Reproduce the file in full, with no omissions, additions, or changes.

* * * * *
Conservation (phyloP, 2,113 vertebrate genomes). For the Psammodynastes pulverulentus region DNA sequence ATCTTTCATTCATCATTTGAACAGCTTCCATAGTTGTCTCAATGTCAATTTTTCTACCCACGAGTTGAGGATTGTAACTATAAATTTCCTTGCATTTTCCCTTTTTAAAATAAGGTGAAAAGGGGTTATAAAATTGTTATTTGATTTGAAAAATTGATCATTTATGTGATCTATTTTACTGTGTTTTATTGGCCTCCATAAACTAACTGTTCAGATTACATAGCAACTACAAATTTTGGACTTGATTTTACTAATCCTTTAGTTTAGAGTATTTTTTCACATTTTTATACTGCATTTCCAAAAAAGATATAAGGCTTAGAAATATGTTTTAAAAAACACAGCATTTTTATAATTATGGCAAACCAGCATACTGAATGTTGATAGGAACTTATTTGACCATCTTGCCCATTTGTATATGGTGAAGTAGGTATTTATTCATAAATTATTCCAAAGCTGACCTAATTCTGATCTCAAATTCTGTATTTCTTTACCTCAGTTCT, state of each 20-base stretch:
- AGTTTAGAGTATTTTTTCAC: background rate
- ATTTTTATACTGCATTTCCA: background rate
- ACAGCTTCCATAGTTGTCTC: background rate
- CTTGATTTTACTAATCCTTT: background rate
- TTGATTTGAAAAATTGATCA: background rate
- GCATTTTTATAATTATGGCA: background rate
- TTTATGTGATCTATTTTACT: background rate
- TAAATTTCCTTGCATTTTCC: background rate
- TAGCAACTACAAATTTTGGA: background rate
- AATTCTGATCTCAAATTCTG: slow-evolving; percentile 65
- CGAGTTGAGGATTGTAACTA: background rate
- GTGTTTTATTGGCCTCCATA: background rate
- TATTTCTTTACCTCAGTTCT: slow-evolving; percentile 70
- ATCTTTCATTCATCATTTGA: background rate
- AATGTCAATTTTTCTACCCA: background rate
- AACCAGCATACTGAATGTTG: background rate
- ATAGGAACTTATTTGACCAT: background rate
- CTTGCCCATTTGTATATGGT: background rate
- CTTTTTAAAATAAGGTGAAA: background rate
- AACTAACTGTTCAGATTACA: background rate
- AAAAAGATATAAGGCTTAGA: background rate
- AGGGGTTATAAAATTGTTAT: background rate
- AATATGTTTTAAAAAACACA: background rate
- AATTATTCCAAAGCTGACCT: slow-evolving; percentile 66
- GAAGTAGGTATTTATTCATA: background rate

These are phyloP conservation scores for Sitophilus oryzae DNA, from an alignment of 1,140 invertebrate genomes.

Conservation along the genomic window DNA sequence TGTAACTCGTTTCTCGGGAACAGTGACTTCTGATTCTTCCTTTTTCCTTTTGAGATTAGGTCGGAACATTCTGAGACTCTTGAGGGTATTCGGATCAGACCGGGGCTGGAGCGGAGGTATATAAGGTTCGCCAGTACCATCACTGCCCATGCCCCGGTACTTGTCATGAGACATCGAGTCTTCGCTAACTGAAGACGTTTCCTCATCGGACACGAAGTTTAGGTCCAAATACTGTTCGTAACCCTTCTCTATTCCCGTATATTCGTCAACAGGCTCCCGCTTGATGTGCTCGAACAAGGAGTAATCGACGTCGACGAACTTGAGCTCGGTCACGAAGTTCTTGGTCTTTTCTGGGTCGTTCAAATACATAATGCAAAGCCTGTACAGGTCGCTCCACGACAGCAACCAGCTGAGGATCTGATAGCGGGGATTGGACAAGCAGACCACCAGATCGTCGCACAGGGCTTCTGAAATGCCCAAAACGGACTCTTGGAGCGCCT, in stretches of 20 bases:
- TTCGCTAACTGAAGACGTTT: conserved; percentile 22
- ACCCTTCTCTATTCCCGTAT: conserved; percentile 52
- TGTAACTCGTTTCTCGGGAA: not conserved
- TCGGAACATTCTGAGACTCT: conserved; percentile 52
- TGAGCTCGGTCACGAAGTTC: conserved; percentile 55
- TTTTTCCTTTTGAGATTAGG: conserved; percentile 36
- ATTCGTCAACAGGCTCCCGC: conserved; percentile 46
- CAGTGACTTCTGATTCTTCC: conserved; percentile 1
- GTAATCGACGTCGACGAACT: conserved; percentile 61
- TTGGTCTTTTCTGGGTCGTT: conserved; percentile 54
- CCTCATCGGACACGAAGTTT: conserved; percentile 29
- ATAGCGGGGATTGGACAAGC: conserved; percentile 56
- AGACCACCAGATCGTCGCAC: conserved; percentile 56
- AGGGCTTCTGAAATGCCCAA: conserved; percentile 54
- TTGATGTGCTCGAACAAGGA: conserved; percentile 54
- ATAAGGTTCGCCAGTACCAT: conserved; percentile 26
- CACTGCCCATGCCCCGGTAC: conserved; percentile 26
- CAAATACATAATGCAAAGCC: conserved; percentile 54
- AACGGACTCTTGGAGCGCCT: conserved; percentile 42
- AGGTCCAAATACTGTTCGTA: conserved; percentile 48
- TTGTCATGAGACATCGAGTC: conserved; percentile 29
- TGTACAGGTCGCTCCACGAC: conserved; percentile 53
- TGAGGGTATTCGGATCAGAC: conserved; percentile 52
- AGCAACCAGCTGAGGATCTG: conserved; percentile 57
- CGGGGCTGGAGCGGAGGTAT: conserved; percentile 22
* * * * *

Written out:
Conservation (phyloP, 2,113 vertebrate genomes). For the Psammodynastes pulverulentus region DNA sequence ATCTTTCATTCATCATTTGAACAGCTTCCATAGTTGTCTCAATGTCAATTTTTCTACCCACGAGTTGAGGATTGTAACTATAAATTTCCTTGCATTTTCCCTTTTTAAAATAAGGTGAAAAGGGGTTATAAAATTGTTATTTGATTTGAAAAATTGATCATTTATGTGATCTATTTTACTGTGTTTTATTGGCCTCCATAAACTAACTGTTCAGATTACATAGCAACTACAAATTTTGGACTTGATTTTACTAATCCTTTAGTTTAGAGTATTTTTTCACATTTTTATACTGCATTTCCAAAAAAGATATAAGGCTTAGAAATATGTTTTAAAAAACACAGCATTTTTATAATTATGGCAAACCAGCATACTGAATGTTGATAGGAACTTATTTGACCATCTTGCCCATTTGTATATGGTGAAGTAGGTATTTATTCATAAATTATTCCAAAGCTGACCTAATTCTGATCTCAAATTCTGTATTTCTTTACCTCAGTTCT, state of each 20-base stretch:
- AGTTTAGAGTATTTTTTCAC: background rate
- ATTTTTATACTGCATTTCCA: background rate
- ACAGCTTCCATAGTTGTCTC: background rate
- CTTGATTTTACTAATCCTTT: background rate
- TTGATTTGAAAAATTGATCA: background rate
- GCATTTTTATAATTATGGCA: background rate
- TTTATGTGATCTATTTTACT: background rate
- TAAATTTCCTTGCATTTTCC: background rate
- TAGCAACTACAAATTTTGGA: background rate
- AATTCTGATCTCAAATTCTG: slow-evolving; percentile 65
- CGAGTTGAGGATTGTAACTA: background rate
- GTGTTTTATTGGCCTCCATA: background rate
- TATTTCTTTACCTCAGTTCT: slow-evolving; percentile 70
- ATCTTTCATTCATCATTTGA: background rate
- AATGTCAATTTTTCTACCCA: background rate
- AACCAGCATACTGAATGTTG: background rate
- ATAGGAACTTATTTGACCAT: background rate
- CTTGCCCATTTGTATATGGT: background rate
- CTTTTTAAAATAAGGTGAAA: background rate
- AACTAACTGTTCAGATTACA: background rate
- AAAAAGATATAAGGCTTAGA: background rate
- AGGGGTTATAAAATTGTTAT: background rate
- AATATGTTTTAAAAAACACA: background rate
- AATTATTCCAAAGCTGACCT: slow-evolving; percentile 66
- GAAGTAGGTATTTATTCATA: background rate

These are phyloP conservation scores for Sitophilus oryzae DNA, from an alignment of 1,140 invertebrate genomes.

Conservation along the genomic window DNA sequence TGTAACTCGTTTCTCGGGAACAGTGACTTCTGATTCTTCCTTTTTCCTTTTGAGATTAGGTCGGAACATTCTGAGACTCTTGAGGGTATTCGGATCAGACCGGGGCTGGAGCGGAGGTATATAAGGTTCGCCAGTACCATCACTGCCCATGCCCCGGTACTTGTCATGAGACATCGAGTCTTCGCTAACTGAAGACGTTTCCTCATCGGACACGAAGTTTAGGTCCAAATACTGTTCGTAACCCTTCTCTATTCCCGTATATTCGTCAACAGGCTCCCGCTTGATGTGCTCGAACAAGGAGTAATCGACGTCGACGAACTTGAGCTCGGTCACGAAGTTCTTGGTCTTTTCTGGGTCGTTCAAATACATAATGCAAAGCCTGTACAGGTCGCTCCACGACAGCAACCAGCTGAGGATCTGATAGCGGGGATTGGACAAGCAGACCACCAGATCGTCGCACAGGGCTTCTGAAATGCCCAAAACGGACTCTTGGAGCGCCT, in stretches of 20 bases:
- TTCGCTAACTGAAGACGTTT: conserved; percentile 22
- ACCCTTCTCTATTCCCGTAT: conserved; percentile 52
- TGTAACTCGTTTCTCGGGAA: not conserved
- TCGGAACATTCTGAGACTCT: conserved; percentile 52
- TGAGCTCGGTCACGAAGTTC: conserved; percentile 55
- TTTTTCCTTTTGAGATTAGG: conserved; percentile 36
- ATTCGTCAACAGGCTCCCGC: conserved; percentile 46
- CAGTGACTTCTGATTCTTCC: conserved; percentile 1
- GTAATCGACGTCGACGAACT: conserved; percentile 61
- TTGGTCTTTTCTGGGTCGTT: conserved; percentile 54
- CCTCATCGGACACGAAGTTT: conserved; percentile 29
- ATAGCGGGGATTGGACAAGC: conserved; percentile 56
- AGACCACCAGATCGTCGCAC: conserved; percentile 56
- AGGGCTTCTGAAATGCCCAA: conserved; percentile 54
- TTGATGTGCTCGAACAAGGA: conserved; percentile 54
- ATAAGGTTCGCCAGTACCAT: conserved; percentile 26
- CACTGCCCATGCCCCGGTAC: conserved; percentile 26
- CAAATACATAATGCAAAGCC: conserved; percentile 54
- AACGGACTCTTGGAGCGCCT: conserved; percentile 42
- AGGTCCAAATACTGTTCGTA: conserved; percentile 48
- TTGTCATGAGACATCGAGTC: conserved; percentile 29
- TGTACAGGTCGCTCCACGAC: conserved; percentile 53
- TGAGGGTATTCGGATCAGAC: conserved; percentile 52
- AGCAACCAGCTGAGGATCTG: conserved; percentile 57
- CGGGGCTGGAGCGGAGGTAT: conserved; percentile 22